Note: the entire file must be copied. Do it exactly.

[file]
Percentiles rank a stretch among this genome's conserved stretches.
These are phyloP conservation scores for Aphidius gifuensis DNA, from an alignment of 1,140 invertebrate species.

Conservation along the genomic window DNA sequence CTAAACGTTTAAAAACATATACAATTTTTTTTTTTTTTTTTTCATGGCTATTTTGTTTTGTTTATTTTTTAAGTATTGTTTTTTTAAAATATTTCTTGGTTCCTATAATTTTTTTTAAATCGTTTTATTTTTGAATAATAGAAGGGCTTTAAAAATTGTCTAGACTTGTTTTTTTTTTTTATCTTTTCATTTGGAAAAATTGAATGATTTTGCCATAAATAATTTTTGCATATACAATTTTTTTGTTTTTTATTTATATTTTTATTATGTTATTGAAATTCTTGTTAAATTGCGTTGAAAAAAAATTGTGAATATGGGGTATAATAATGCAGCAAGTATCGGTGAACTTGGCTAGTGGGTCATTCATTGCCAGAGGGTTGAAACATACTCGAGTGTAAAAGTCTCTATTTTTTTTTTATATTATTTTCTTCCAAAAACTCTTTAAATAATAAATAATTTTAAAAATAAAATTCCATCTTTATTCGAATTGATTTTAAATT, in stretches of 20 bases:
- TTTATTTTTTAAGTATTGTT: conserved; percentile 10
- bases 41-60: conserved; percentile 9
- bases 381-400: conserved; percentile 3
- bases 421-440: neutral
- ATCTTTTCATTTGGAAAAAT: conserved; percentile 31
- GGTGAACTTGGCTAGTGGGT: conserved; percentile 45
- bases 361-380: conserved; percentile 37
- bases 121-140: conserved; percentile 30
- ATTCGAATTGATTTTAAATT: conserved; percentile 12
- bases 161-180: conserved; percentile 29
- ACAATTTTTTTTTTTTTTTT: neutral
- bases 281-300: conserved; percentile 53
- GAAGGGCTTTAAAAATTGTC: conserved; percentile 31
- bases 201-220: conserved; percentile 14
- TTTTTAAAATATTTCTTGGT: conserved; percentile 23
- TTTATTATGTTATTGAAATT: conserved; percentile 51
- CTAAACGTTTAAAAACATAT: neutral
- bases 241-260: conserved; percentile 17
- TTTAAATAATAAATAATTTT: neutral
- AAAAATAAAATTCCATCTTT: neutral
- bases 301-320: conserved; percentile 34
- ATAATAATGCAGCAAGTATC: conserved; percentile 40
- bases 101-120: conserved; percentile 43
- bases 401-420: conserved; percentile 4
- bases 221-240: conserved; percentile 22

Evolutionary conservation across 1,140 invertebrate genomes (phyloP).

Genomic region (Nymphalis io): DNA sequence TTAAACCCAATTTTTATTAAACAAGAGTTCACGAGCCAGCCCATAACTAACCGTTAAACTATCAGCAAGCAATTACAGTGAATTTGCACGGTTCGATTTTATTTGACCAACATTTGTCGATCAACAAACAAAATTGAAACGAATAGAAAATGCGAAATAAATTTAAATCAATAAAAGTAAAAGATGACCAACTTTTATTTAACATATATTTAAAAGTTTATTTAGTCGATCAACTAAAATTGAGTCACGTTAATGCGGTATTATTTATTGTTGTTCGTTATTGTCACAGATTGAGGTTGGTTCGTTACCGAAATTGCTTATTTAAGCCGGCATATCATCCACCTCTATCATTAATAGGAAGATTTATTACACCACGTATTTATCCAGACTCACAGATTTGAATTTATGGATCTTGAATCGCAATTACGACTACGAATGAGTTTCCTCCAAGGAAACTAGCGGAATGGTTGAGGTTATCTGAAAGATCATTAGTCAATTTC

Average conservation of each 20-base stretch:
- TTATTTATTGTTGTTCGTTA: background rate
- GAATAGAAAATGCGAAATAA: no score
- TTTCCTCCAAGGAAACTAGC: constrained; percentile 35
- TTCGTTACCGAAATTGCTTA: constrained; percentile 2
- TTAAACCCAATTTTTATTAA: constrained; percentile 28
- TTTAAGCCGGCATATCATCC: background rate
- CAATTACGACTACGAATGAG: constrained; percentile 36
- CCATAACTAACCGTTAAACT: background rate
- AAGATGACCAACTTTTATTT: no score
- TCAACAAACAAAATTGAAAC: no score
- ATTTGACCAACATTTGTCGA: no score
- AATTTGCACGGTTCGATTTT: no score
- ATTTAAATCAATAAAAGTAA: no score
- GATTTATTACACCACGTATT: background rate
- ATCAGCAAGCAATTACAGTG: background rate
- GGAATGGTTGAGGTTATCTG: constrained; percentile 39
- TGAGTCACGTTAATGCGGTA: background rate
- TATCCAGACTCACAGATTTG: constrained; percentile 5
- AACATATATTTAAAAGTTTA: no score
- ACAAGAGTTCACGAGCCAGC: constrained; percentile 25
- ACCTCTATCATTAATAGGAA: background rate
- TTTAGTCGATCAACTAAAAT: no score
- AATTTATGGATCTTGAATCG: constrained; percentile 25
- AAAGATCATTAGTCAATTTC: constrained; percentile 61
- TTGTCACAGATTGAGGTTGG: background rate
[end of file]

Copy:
Percentiles rank a stretch among this genome's conserved stretches.
These are phyloP conservation scores for Aphidius gifuensis DNA, from an alignment of 1,140 invertebrate species.

Conservation along the genomic window DNA sequence CTAAACGTTTAAAAACATATACAATTTTTTTTTTTTTTTTTTCATGGCTATTTTGTTTTGTTTATTTTTTAAGTATTGTTTTTTTAAAATATTTCTTGGTTCCTATAATTTTTTTTAAATCGTTTTATTTTTGAATAATAGAAGGGCTTTAAAAATTGTCTAGACTTGTTTTTTTTTTTTATCTTTTCATTTGGAAAAATTGAATGATTTTGCCATAAATAATTTTTGCATATACAATTTTTTTGTTTTTTATTTATATTTTTATTATGTTATTGAAATTCTTGTTAAATTGCGTTGAAAAAAAATTGTGAATATGGGGTATAATAATGCAGCAAGTATCGGTGAACTTGGCTAGTGGGTCATTCATTGCCAGAGGGTTGAAACATACTCGAGTGTAAAAGTCTCTATTTTTTTTTTATATTATTTTCTTCCAAAAACTCTTTAAATAATAAATAATTTTAAAAATAAAATTCCATCTTTATTCGAATTGATTTTAAATT, in stretches of 20 bases:
- TTTATTTTTTAAGTATTGTT: conserved; percentile 10
- bases 41-60: conserved; percentile 9
- bases 381-400: conserved; percentile 3
- bases 421-440: neutral
- ATCTTTTCATTTGGAAAAAT: conserved; percentile 31
- GGTGAACTTGGCTAGTGGGT: conserved; percentile 45
- bases 361-380: conserved; percentile 37
- bases 121-140: conserved; percentile 30
- ATTCGAATTGATTTTAAATT: conserved; percentile 12
- bases 161-180: conserved; percentile 29
- ACAATTTTTTTTTTTTTTTT: neutral
- bases 281-300: conserved; percentile 53
- GAAGGGCTTTAAAAATTGTC: conserved; percentile 31
- bases 201-220: conserved; percentile 14
- TTTTTAAAATATTTCTTGGT: conserved; percentile 23
- TTTATTATGTTATTGAAATT: conserved; percentile 51
- CTAAACGTTTAAAAACATAT: neutral
- bases 241-260: conserved; percentile 17
- TTTAAATAATAAATAATTTT: neutral
- AAAAATAAAATTCCATCTTT: neutral
- bases 301-320: conserved; percentile 34
- ATAATAATGCAGCAAGTATC: conserved; percentile 40
- bases 101-120: conserved; percentile 43
- bases 401-420: conserved; percentile 4
- bases 221-240: conserved; percentile 22

Evolutionary conservation across 1,140 invertebrate genomes (phyloP).

Genomic region (Nymphalis io): DNA sequence TTAAACCCAATTTTTATTAAACAAGAGTTCACGAGCCAGCCCATAACTAACCGTTAAACTATCAGCAAGCAATTACAGTGAATTTGCACGGTTCGATTTTATTTGACCAACATTTGTCGATCAACAAACAAAATTGAAACGAATAGAAAATGCGAAATAAATTTAAATCAATAAAAGTAAAAGATGACCAACTTTTATTTAACATATATTTAAAAGTTTATTTAGTCGATCAACTAAAATTGAGTCACGTTAATGCGGTATTATTTATTGTTGTTCGTTATTGTCACAGATTGAGGTTGGTTCGTTACCGAAATTGCTTATTTAAGCCGGCATATCATCCACCTCTATCATTAATAGGAAGATTTATTACACCACGTATTTATCCAGACTCACAGATTTGAATTTATGGATCTTGAATCGCAATTACGACTACGAATGAGTTTCCTCCAAGGAAACTAGCGGAATGGTTGAGGTTATCTGAAAGATCATTAGTCAATTTC

Average conservation of each 20-base stretch:
- TTATTTATTGTTGTTCGTTA: background rate
- GAATAGAAAATGCGAAATAA: no score
- TTTCCTCCAAGGAAACTAGC: constrained; percentile 35
- TTCGTTACCGAAATTGCTTA: constrained; percentile 2
- TTAAACCCAATTTTTATTAA: constrained; percentile 28
- TTTAAGCCGGCATATCATCC: background rate
- CAATTACGACTACGAATGAG: constrained; percentile 36
- CCATAACTAACCGTTAAACT: background rate
- AAGATGACCAACTTTTATTT: no score
- TCAACAAACAAAATTGAAAC: no score
- ATTTGACCAACATTTGTCGA: no score
- AATTTGCACGGTTCGATTTT: no score
- ATTTAAATCAATAAAAGTAA: no score
- GATTTATTACACCACGTATT: background rate
- ATCAGCAAGCAATTACAGTG: background rate
- GGAATGGTTGAGGTTATCTG: constrained; percentile 39
- TGAGTCACGTTAATGCGGTA: background rate
- TATCCAGACTCACAGATTTG: constrained; percentile 5
- AACATATATTTAAAAGTTTA: no score
- ACAAGAGTTCACGAGCCAGC: constrained; percentile 25
- ACCTCTATCATTAATAGGAA: background rate
- TTTAGTCGATCAACTAAAAT: no score
- AATTTATGGATCTTGAATCG: constrained; percentile 25
- AAAGATCATTAGTCAATTTC: constrained; percentile 61
- TTGTCACAGATTGAGGTTGG: background rate